It’s Time to Pump the Brakes on CCL Stock Due to Extraneous Risks

It’s fairly safe to characterize the general sentiment surrounding Carnival (NYSE:CCL) stock as safe in the long term. The theory is simple: The broader cruise line industry is guaranteed to rebound. The industry is dominated by Carnival, Royal Caribbean (NYSE:RCL), and Norwegian Cruise Line (NYSE:NCLH).

CCL stock cruise stocks docked cruise ships
Source: Kokoulina /

For the duration of the pandemic the question has never been if the 3 major cruise lines, which account for 70-75% of the market based on market share and revenues, will survive. Rather, it’s been a question of which will emerge strongest and rebound the quickest.

At this point it’s nearly impossible to tell.

No Clarity

There looks to be little clarity regarding that conundrum. On the one hand, Wall Street is confident that CCL stock should move slowly upward. But that’s also true of the other two cruise lines that together represent an oligarchy.

 So, investors could choose any of the three and invest on the vague notion that their oligarchy is safe. They’ll likely make reasonable returns. That’s a fine strategy, but it’s basically the exact same thesis that has been evident since early in the pandemic. 

And even if investors establish a position in CCL now, there are no guaranteed quick returns. 

Declining for Last Month

When I last wrote about Carnival in late June, I was optimistic that it was on the correct path. This was immediately following the company’s June 24 earnings release. That release contained plenty of information to give cause for optimism. 

I noted: Carnival’s most recent figure indicates that 42 ships from 8 of its 9 brands have resumed operations, or will do so by Nov. 30. That means that 50% fleet capacity will have been reached by that date. Customer deposits are on the rise. The company saw an increase from the first quarter to the second quarter. In fact, booking volumes were 45% higher during the second quarter than in the first quarter.”

I also noted that cumulative advanced bookings for 2022 were ahead of those in 2019. 2019 was a strong year for Carnival and CCL stock traded between $45-$55 in that period. Those bookings reasonably indicate that it wouldn’t be out of order to assume a return to normalcy by then.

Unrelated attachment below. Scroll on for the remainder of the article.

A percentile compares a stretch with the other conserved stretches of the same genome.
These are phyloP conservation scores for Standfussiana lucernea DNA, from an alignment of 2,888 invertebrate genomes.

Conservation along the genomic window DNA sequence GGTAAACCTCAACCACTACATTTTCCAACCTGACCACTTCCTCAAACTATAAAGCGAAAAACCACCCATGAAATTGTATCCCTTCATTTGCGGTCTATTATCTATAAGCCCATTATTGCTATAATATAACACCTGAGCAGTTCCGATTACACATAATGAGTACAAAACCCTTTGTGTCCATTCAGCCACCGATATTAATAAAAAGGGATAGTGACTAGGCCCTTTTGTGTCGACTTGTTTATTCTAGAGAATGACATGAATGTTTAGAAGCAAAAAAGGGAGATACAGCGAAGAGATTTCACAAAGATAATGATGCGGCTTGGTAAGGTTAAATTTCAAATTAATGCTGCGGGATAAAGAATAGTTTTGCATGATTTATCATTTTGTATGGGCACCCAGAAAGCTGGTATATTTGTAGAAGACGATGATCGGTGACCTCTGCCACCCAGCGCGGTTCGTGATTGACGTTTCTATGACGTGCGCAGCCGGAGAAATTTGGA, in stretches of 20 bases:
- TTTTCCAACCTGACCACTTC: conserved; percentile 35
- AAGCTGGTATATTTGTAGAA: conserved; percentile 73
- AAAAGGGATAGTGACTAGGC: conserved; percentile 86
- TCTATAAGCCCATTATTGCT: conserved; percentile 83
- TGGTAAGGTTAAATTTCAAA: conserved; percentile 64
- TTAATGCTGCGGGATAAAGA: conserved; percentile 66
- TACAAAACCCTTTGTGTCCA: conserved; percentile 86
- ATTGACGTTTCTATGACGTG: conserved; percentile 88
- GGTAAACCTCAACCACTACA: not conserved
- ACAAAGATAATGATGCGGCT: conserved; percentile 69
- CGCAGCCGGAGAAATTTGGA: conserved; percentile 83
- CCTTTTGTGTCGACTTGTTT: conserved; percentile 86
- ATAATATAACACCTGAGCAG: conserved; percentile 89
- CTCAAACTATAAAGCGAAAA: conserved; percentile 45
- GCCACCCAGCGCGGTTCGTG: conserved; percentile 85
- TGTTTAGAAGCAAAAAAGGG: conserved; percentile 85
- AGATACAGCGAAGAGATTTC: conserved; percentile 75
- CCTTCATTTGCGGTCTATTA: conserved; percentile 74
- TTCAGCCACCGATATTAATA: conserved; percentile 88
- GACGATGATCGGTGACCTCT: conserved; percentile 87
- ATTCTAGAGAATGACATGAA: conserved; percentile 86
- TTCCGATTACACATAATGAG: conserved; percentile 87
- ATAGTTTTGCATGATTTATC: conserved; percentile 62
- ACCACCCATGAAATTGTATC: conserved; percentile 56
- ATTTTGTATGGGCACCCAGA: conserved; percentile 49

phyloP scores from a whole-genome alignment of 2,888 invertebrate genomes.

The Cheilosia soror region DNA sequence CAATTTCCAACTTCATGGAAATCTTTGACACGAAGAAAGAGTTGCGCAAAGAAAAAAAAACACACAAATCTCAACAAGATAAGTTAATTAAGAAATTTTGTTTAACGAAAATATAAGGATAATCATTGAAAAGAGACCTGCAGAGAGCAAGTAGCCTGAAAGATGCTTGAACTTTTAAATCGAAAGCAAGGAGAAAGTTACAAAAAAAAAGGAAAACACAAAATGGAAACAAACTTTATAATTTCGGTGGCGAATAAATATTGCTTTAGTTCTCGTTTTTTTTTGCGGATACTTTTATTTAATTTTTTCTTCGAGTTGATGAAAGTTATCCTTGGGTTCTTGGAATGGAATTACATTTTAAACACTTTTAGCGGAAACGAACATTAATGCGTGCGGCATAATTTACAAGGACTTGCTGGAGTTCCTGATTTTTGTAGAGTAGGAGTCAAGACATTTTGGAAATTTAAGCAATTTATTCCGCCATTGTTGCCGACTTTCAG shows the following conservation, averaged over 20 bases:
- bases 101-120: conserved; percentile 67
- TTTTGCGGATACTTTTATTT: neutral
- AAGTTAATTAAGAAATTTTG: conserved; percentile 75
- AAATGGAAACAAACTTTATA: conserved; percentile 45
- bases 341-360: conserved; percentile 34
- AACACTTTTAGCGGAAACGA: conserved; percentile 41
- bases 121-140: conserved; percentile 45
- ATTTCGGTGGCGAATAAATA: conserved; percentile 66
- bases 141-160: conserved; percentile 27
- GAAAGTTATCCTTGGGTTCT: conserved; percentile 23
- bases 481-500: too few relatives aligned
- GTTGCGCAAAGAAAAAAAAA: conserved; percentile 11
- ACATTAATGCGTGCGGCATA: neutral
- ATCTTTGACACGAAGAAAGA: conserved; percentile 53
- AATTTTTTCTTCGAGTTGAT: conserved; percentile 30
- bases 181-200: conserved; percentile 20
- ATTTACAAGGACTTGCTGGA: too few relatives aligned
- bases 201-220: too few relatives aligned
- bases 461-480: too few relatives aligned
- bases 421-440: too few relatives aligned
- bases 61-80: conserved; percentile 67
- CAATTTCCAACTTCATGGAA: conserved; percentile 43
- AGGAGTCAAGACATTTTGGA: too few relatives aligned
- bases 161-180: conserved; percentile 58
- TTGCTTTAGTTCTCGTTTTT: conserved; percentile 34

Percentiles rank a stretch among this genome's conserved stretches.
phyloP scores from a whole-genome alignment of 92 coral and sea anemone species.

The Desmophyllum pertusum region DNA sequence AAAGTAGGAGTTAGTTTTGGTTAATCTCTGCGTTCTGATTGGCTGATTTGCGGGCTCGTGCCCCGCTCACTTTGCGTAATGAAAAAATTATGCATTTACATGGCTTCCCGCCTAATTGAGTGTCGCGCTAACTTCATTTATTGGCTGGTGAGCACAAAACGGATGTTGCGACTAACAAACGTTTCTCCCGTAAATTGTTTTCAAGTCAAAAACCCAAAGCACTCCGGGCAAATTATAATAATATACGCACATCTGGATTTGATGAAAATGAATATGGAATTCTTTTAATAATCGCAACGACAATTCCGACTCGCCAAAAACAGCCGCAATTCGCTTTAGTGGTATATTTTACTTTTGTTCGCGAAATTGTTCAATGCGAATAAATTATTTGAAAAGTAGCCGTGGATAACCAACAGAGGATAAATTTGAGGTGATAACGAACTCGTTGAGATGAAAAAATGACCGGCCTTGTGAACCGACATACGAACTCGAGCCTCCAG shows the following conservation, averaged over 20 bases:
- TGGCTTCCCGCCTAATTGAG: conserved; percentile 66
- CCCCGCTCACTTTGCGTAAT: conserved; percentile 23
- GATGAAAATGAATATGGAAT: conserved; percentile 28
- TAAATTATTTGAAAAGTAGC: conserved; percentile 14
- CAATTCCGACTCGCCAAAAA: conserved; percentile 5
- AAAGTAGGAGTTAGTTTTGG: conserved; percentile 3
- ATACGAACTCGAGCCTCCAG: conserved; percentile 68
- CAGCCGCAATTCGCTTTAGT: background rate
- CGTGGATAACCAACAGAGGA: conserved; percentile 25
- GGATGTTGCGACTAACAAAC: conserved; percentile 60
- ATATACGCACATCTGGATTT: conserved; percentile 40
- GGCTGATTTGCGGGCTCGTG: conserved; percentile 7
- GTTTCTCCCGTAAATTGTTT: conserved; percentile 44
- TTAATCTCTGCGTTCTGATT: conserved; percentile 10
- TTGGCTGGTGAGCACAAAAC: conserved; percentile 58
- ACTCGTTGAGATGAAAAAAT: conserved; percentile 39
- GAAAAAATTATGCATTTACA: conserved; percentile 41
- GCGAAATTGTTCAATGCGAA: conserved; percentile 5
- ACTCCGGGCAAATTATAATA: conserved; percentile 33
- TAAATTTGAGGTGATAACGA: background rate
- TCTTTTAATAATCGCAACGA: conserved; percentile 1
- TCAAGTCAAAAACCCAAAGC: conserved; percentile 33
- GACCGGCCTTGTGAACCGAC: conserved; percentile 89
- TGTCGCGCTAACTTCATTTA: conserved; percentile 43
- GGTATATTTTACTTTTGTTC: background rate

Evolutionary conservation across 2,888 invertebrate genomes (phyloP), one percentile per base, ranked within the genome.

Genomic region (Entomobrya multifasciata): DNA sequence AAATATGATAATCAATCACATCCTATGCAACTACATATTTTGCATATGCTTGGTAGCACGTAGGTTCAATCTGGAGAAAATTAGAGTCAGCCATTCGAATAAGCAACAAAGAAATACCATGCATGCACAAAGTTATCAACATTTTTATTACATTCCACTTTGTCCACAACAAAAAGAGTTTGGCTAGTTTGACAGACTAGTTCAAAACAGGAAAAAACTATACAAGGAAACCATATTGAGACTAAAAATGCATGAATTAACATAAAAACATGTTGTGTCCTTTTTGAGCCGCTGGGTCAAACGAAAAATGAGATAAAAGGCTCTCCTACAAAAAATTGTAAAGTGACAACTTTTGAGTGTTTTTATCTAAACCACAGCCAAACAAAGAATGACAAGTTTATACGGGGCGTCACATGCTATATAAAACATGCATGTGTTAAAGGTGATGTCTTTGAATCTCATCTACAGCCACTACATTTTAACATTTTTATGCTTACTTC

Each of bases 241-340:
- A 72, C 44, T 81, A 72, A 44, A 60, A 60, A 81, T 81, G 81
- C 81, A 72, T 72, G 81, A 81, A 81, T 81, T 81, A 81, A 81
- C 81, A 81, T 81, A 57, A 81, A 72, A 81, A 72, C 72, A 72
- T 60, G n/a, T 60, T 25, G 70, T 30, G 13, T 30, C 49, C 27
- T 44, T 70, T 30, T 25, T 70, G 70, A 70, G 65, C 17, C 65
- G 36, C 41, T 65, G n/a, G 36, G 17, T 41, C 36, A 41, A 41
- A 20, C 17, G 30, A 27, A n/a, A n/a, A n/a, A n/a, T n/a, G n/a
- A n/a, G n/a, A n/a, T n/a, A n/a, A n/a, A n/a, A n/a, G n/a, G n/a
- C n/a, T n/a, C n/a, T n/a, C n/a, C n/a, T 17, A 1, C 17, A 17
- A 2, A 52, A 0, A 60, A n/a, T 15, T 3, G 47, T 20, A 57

All of that remains true. But CCL stock declined shortly after I wrote that. Share prices are down to $21 from $26 a month ago. That means that they’re essentially flat year-to-date. It also clearly indicates that I cannot time the market 

So I’m not going to suggest that investors jump in now because share prices are as low as they’ve been all year. 

Carnival’s Vaccine Requirements

Carnival is mandating that unvaccinated travelers must purchase travel insurance. That makes its future rebound murkier.

The company spelled out the requirements clearly: “All unvaccinated guests must provide proof of their travel insurance policy that covers at minimum $10,000 per person in medical expenses and $30,000 per person for emergency medical evacuation and without exclusions for COVID-19.”

All cruises departing from Florida will be subject to the requirements beginning July 31. Carnival ports include Jacksonville, Orlando, Miami, and Tampa.  

It is very easy to imagine a backlash hitting CCL stock as a result of the mandate. The arguments that the decision will slash demand are obvious. There are of course the costs of insurance. Those additional costs will deter a certain number of purchases. There is a real chance that the additional cost actually breaks the budget for a subset of passengers. 

There is also the politicized nature of vaccinations. Opinions remain polarized. I won’t get into that, but it is clear that Carnival runs a serious risk in that regard. 


Carnival remains very difficult to judge at this point. It looks fairly certain that the future is safe for the company. It will deal with the debt it incurred to maintain its fleet during the pandemic. But it should be able to handle that given its dominant position in the highly concentrated cruise industry. 

But given all the extraneous risks at this point I wouldn’t buy shares now even though they are relatively inexpensive.

On the date of publication, Alex Sirois did not have (either directly or indirectly) any positions in the securities mentioned in this article. The opinions expressed in this article are those of the writer, subject to the Publishing Guidelines.

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